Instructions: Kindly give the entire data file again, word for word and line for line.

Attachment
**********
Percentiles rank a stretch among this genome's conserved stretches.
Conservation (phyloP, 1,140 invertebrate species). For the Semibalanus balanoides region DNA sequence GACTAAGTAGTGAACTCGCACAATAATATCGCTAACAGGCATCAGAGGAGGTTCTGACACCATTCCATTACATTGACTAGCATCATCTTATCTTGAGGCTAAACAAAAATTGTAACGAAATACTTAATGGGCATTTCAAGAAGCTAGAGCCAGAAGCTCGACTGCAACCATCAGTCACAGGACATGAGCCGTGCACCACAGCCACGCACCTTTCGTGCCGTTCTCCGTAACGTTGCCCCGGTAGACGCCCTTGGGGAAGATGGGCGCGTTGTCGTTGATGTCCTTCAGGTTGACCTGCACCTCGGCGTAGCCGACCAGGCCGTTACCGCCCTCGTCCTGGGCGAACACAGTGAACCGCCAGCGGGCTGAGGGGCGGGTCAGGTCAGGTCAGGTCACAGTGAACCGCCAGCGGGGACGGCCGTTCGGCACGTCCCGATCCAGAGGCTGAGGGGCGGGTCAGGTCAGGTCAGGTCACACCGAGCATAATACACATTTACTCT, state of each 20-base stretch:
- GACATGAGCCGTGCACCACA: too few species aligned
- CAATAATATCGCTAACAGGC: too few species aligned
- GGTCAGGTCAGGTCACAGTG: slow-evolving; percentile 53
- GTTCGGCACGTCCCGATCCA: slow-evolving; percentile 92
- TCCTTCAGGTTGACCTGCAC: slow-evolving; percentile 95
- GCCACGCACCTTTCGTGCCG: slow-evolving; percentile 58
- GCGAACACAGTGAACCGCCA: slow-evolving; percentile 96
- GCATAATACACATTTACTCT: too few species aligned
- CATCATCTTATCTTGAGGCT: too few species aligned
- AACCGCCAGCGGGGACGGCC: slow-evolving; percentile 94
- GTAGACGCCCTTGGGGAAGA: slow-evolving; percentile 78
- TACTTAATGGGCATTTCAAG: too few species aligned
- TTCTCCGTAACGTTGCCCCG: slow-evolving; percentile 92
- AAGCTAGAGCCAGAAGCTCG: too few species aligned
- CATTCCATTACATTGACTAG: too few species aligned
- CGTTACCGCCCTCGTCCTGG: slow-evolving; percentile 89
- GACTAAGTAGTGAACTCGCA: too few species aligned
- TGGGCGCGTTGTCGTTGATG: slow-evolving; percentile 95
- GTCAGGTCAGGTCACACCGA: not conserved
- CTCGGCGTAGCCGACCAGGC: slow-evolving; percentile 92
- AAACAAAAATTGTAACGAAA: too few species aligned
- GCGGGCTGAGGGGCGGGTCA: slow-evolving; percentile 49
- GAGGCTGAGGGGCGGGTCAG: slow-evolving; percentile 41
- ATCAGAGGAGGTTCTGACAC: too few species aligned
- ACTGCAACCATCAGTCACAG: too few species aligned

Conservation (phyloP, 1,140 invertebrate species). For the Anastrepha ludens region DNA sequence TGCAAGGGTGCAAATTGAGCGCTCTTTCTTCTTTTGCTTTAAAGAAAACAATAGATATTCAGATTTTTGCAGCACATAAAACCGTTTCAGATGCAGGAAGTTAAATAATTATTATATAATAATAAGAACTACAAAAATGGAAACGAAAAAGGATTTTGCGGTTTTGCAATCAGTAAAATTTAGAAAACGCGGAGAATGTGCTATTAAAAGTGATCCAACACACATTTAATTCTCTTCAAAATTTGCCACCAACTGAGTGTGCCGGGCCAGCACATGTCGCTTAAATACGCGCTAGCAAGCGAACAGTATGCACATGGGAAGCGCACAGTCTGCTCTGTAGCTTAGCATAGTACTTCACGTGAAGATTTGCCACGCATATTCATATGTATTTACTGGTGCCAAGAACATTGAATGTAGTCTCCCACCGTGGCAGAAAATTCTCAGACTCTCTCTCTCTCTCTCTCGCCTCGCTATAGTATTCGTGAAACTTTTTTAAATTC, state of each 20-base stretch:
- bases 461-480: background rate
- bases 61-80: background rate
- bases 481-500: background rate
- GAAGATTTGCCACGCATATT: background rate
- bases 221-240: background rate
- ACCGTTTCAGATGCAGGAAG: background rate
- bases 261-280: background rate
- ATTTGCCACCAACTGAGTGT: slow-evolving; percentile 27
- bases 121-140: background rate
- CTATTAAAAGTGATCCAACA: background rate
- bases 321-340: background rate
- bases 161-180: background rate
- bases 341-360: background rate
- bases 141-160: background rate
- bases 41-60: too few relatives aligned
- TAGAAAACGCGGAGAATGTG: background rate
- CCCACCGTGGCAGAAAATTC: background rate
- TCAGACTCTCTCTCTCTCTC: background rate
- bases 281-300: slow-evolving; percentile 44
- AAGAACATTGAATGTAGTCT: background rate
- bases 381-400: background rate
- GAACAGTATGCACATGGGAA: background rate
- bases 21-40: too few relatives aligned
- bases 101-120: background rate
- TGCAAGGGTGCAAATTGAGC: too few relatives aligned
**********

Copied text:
Percentiles rank a stretch among this genome's conserved stretches.
Conservation (phyloP, 1,140 invertebrate species). For the Semibalanus balanoides region DNA sequence GACTAAGTAGTGAACTCGCACAATAATATCGCTAACAGGCATCAGAGGAGGTTCTGACACCATTCCATTACATTGACTAGCATCATCTTATCTTGAGGCTAAACAAAAATTGTAACGAAATACTTAATGGGCATTTCAAGAAGCTAGAGCCAGAAGCTCGACTGCAACCATCAGTCACAGGACATGAGCCGTGCACCACAGCCACGCACCTTTCGTGCCGTTCTCCGTAACGTTGCCCCGGTAGACGCCCTTGGGGAAGATGGGCGCGTTGTCGTTGATGTCCTTCAGGTTGACCTGCACCTCGGCGTAGCCGACCAGGCCGTTACCGCCCTCGTCCTGGGCGAACACAGTGAACCGCCAGCGGGCTGAGGGGCGGGTCAGGTCAGGTCAGGTCACAGTGAACCGCCAGCGGGGACGGCCGTTCGGCACGTCCCGATCCAGAGGCTGAGGGGCGGGTCAGGTCAGGTCAGGTCACACCGAGCATAATACACATTTACTCT, state of each 20-base stretch:
- GACATGAGCCGTGCACCACA: too few species aligned
- CAATAATATCGCTAACAGGC: too few species aligned
- GGTCAGGTCAGGTCACAGTG: slow-evolving; percentile 53
- GTTCGGCACGTCCCGATCCA: slow-evolving; percentile 92
- TCCTTCAGGTTGACCTGCAC: slow-evolving; percentile 95
- GCCACGCACCTTTCGTGCCG: slow-evolving; percentile 58
- GCGAACACAGTGAACCGCCA: slow-evolving; percentile 96
- GCATAATACACATTTACTCT: too few species aligned
- CATCATCTTATCTTGAGGCT: too few species aligned
- AACCGCCAGCGGGGACGGCC: slow-evolving; percentile 94
- GTAGACGCCCTTGGGGAAGA: slow-evolving; percentile 78
- TACTTAATGGGCATTTCAAG: too few species aligned
- TTCTCCGTAACGTTGCCCCG: slow-evolving; percentile 92
- AAGCTAGAGCCAGAAGCTCG: too few species aligned
- CATTCCATTACATTGACTAG: too few species aligned
- CGTTACCGCCCTCGTCCTGG: slow-evolving; percentile 89
- GACTAAGTAGTGAACTCGCA: too few species aligned
- TGGGCGCGTTGTCGTTGATG: slow-evolving; percentile 95
- GTCAGGTCAGGTCACACCGA: not conserved
- CTCGGCGTAGCCGACCAGGC: slow-evolving; percentile 92
- AAACAAAAATTGTAACGAAA: too few species aligned
- GCGGGCTGAGGGGCGGGTCA: slow-evolving; percentile 49
- GAGGCTGAGGGGCGGGTCAG: slow-evolving; percentile 41
- ATCAGAGGAGGTTCTGACAC: too few species aligned
- ACTGCAACCATCAGTCACAG: too few species aligned

Conservation (phyloP, 1,140 invertebrate species). For the Anastrepha ludens region DNA sequence TGCAAGGGTGCAAATTGAGCGCTCTTTCTTCTTTTGCTTTAAAGAAAACAATAGATATTCAGATTTTTGCAGCACATAAAACCGTTTCAGATGCAGGAAGTTAAATAATTATTATATAATAATAAGAACTACAAAAATGGAAACGAAAAAGGATTTTGCGGTTTTGCAATCAGTAAAATTTAGAAAACGCGGAGAATGTGCTATTAAAAGTGATCCAACACACATTTAATTCTCTTCAAAATTTGCCACCAACTGAGTGTGCCGGGCCAGCACATGTCGCTTAAATACGCGCTAGCAAGCGAACAGTATGCACATGGGAAGCGCACAGTCTGCTCTGTAGCTTAGCATAGTACTTCACGTGAAGATTTGCCACGCATATTCATATGTATTTACTGGTGCCAAGAACATTGAATGTAGTCTCCCACCGTGGCAGAAAATTCTCAGACTCTCTCTCTCTCTCTCTCGCCTCGCTATAGTATTCGTGAAACTTTTTTAAATTC, state of each 20-base stretch:
- bases 461-480: background rate
- bases 61-80: background rate
- bases 481-500: background rate
- GAAGATTTGCCACGCATATT: background rate
- bases 221-240: background rate
- ACCGTTTCAGATGCAGGAAG: background rate
- bases 261-280: background rate
- ATTTGCCACCAACTGAGTGT: slow-evolving; percentile 27
- bases 121-140: background rate
- CTATTAAAAGTGATCCAACA: background rate
- bases 321-340: background rate
- bases 161-180: background rate
- bases 341-360: background rate
- bases 141-160: background rate
- bases 41-60: too few relatives aligned
- TAGAAAACGCGGAGAATGTG: background rate
- CCCACCGTGGCAGAAAATTC: background rate
- TCAGACTCTCTCTCTCTCTC: background rate
- bases 281-300: slow-evolving; percentile 44
- AAGAACATTGAATGTAGTCT: background rate
- bases 381-400: background rate
- GAACAGTATGCACATGGGAA: background rate
- bases 21-40: too few relatives aligned
- bases 101-120: background rate
- TGCAAGGGTGCAAATTGAGC: too few relatives aligned